So I am currently nursing my 9 month old baby boy and about 2 weeks ago I started pumping for an aquaintence's newborn. He's a super lazy nurser and her supply is dwindling by the week, despite pumping constantly and trying to nurse. Anyway, at the moment I'm getting about 10 oz to her a day, which is, I suppose about half her child's needs per day since he's about 4 weeks old. I'm trying to increase my supply to get more to her.
My question is, I'm already eating a primal (grain-free/ mostly dairy free except raw cheese) modified version of the WAPF diet for nursing mothers. Should I be increasing my servings of liver, coconut oil, and stuff like oysters since I'm now feeding one and a half babies or do you think that I'm probably already getting enough? I'd love to hear from any Paleo/nursing mothers of twins if they exist on this forum. What about stuff like magnesium supplements? Cod liver oil? D?
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Firstly, I want to say that what you're doing is quite generous and truly admirable. Regarding nutrition, I would say that your best bet would be to really focus on eating organ meats frequently (as I stated before, it's my belief that a few mouthfuls eaten frequently is probably a better way to extract the greatest % of nutrients from it). You would also want to focus on eating a lot of pastured egg yolks, given that they are great sources of cholesterol and essential fatty acids that these babies need for brain development. I eat 4 a day myself that are hard-boiled so that there is as little degradation as possible. You should probably drink a lot of mineral water to replace the calcium and magnesium that are being leached out of your bones. The K2 from the organs and egg yolks will aid in remineralization.
This is a case where I'd actually be hesitant to recommend supplements because though the mineral content of breast milk is tightly regulated and not necessarily influenced day-to-day by diet, therapeutic doses of vitamins or minerals outside of the bounds of our evolutionary history may actually be dangerous for these kids. Now, when you stop breast feeding eventually, you'll be less restricted and can more aggressively replete those minerals. The generally accepted post-natal vitamins are probably fine though. I think it might be safer to get vitamin D from the sun for as long as possible and then supplement with small amounts (500-1000iu) spread out over the course of the day just in case.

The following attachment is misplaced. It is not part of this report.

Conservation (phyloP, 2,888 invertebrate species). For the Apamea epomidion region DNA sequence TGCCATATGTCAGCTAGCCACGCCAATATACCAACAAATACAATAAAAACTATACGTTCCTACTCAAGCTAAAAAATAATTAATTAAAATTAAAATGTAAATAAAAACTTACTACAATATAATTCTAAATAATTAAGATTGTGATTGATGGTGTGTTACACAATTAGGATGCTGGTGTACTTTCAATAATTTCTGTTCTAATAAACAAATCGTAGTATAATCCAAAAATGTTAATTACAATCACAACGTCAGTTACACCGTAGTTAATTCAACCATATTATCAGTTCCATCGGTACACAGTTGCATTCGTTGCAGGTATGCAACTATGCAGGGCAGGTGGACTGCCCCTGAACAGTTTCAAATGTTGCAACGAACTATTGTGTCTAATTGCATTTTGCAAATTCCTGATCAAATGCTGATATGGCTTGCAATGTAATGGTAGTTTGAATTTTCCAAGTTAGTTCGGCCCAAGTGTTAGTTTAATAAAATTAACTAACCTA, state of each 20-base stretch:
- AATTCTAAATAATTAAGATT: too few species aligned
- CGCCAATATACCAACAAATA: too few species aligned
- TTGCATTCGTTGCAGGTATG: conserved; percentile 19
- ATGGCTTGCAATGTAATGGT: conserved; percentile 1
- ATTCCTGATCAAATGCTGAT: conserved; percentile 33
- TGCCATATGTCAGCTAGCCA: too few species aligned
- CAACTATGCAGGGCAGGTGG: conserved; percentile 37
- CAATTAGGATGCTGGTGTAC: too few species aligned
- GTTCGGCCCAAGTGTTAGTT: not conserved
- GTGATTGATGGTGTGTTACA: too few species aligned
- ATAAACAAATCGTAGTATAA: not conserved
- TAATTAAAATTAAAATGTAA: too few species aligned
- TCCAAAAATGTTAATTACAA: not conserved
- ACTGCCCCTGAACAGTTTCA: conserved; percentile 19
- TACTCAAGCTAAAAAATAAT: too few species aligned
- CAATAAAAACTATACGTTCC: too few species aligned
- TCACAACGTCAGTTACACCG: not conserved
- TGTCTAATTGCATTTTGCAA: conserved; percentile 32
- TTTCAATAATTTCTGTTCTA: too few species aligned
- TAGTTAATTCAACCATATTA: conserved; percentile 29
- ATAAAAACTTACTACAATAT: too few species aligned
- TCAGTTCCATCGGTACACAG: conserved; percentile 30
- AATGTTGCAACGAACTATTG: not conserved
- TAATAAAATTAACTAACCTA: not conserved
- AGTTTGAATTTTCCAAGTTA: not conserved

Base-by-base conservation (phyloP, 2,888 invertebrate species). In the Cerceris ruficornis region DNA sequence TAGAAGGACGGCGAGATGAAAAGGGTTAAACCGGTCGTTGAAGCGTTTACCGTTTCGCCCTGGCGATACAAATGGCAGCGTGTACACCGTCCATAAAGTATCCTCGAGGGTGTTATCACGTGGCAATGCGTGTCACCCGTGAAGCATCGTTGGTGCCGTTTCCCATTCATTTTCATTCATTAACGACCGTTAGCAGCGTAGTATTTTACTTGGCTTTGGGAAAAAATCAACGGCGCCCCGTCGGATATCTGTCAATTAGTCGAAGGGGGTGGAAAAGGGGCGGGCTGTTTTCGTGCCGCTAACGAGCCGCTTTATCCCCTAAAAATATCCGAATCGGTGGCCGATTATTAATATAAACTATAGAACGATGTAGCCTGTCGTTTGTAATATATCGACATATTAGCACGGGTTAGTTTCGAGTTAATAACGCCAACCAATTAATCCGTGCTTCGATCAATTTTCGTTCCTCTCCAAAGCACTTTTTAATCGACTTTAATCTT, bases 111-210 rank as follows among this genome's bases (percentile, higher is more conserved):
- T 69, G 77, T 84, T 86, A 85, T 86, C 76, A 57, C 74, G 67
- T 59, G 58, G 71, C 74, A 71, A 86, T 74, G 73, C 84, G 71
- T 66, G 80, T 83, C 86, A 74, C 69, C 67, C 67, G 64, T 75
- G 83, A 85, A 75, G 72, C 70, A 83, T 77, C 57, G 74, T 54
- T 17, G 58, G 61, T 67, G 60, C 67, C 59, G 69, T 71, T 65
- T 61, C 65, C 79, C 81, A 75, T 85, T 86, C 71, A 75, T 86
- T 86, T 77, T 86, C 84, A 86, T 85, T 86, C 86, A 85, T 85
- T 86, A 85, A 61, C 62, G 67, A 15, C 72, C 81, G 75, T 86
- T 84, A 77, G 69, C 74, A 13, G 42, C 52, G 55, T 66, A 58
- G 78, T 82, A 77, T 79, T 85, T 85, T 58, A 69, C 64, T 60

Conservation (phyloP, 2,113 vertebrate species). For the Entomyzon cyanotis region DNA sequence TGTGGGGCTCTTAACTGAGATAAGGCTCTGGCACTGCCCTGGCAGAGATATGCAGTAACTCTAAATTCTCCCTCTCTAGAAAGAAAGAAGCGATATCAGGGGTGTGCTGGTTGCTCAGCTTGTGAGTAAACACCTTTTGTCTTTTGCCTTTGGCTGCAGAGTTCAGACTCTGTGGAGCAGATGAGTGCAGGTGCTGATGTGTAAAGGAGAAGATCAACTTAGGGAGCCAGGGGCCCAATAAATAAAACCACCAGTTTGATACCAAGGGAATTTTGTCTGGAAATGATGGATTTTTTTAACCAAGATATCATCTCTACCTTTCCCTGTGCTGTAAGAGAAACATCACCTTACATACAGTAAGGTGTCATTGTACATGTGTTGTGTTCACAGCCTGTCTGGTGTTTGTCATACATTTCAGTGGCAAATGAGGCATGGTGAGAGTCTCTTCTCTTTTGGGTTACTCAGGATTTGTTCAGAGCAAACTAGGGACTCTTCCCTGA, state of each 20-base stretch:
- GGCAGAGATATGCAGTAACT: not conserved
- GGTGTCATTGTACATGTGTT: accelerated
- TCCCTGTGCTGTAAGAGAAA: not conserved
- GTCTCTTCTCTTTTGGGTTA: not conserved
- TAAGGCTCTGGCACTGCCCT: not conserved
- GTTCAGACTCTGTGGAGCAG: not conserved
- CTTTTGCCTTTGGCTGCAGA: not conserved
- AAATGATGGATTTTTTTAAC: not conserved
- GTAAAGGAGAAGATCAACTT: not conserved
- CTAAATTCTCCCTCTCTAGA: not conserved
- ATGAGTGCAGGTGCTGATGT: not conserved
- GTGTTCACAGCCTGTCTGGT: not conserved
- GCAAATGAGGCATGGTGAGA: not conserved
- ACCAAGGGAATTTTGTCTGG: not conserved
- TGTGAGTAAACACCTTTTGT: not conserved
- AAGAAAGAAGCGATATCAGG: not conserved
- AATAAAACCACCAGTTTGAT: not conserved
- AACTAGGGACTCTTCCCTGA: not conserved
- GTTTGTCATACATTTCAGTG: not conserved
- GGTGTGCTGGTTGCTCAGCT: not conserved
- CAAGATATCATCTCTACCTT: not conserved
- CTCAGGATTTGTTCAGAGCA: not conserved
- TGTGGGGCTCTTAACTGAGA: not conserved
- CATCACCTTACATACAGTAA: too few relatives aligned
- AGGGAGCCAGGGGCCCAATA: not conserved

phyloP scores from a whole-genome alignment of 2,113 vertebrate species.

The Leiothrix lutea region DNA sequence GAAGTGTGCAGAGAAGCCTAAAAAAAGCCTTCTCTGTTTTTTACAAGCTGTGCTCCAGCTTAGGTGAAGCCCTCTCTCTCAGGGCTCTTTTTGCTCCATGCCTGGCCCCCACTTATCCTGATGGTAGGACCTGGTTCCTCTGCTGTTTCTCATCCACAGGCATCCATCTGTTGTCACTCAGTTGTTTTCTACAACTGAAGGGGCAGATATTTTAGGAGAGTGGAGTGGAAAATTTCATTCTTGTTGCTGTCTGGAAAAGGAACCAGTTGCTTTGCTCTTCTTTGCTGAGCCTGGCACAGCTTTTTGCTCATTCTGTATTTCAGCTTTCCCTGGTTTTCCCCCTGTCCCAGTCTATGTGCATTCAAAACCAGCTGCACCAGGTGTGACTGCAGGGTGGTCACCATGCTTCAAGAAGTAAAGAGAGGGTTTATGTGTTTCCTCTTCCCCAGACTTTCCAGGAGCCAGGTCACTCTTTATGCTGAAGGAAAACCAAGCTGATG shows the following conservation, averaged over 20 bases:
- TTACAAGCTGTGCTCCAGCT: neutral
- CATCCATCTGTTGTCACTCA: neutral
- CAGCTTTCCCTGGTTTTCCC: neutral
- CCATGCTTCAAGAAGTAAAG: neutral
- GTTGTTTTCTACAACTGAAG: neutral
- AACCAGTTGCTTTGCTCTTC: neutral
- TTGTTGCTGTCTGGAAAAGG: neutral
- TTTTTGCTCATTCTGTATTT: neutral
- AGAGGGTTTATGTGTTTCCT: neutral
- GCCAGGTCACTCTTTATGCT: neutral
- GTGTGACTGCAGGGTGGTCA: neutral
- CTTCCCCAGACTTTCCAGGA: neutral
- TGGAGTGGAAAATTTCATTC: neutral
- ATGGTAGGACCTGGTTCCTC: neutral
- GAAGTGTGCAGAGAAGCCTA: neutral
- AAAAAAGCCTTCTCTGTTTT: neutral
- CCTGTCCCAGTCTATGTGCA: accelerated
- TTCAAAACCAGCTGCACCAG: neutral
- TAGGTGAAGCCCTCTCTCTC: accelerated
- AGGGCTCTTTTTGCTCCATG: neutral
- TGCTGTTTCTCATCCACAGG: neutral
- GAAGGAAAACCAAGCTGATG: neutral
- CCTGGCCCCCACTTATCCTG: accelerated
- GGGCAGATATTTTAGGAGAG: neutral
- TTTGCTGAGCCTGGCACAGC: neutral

Cod liver oil shouldn't be necessary if you're eating enough pastured egg yolks, but if you were able to find a DHA supplement that is tested for heavy metals and so on, that may be a worthwhile thing to consume.
This is a case where I'd say that you'd want to be eating a lot of grass-fed animal fat and of course I would say you shouldn't really dip below 200g of carbohydrates.
Regarding oysters, unless you can be certain that you've sourced them from pristine waters (on another planet?) I would avoid them. I'm a lot more conservative about these sorts of things when we're talking about an infant.
I've read here on the forums that increasing your saturated fats such as with coconut oil will boost your milk supply. Wonderful of you to give to your friend's newborn.
I know Travis will be here soon to talk about this subject, but think about zinc and foods high in zinc - the oysters. I nursed too - did pump a lot as well and I think my zinc tanked. It is said that nursing and pregnancy really take a tole on a woman's stores of this mineral.
I nursed twins, but I wasn't paleo when I did. I did notice, though, that my supply was very directly affected by how much fat I ate and how much water I drank. The increased need for fat while pregnant/breastfeeding is part of what helped me discover paleo. Also, water was a very time-sensitive need. I had to make sure I drank water right before/during nursing or pumping. I would often chug a water bottle while both my boys were latched on. Kind of like a weird water to milk conversion machine.
chiropractic adjustments for the baby, it may be a structural problem limiting jaw, tongue motion, and/or neck motion
Do you know your D level? If your Vitamin D level isn't above 40-50 ng/ml, your breastmilk will not contain much, if any D.
Be careful of supplementing cod liver oil and eating liver. Too easy to get excessive Vitamin A.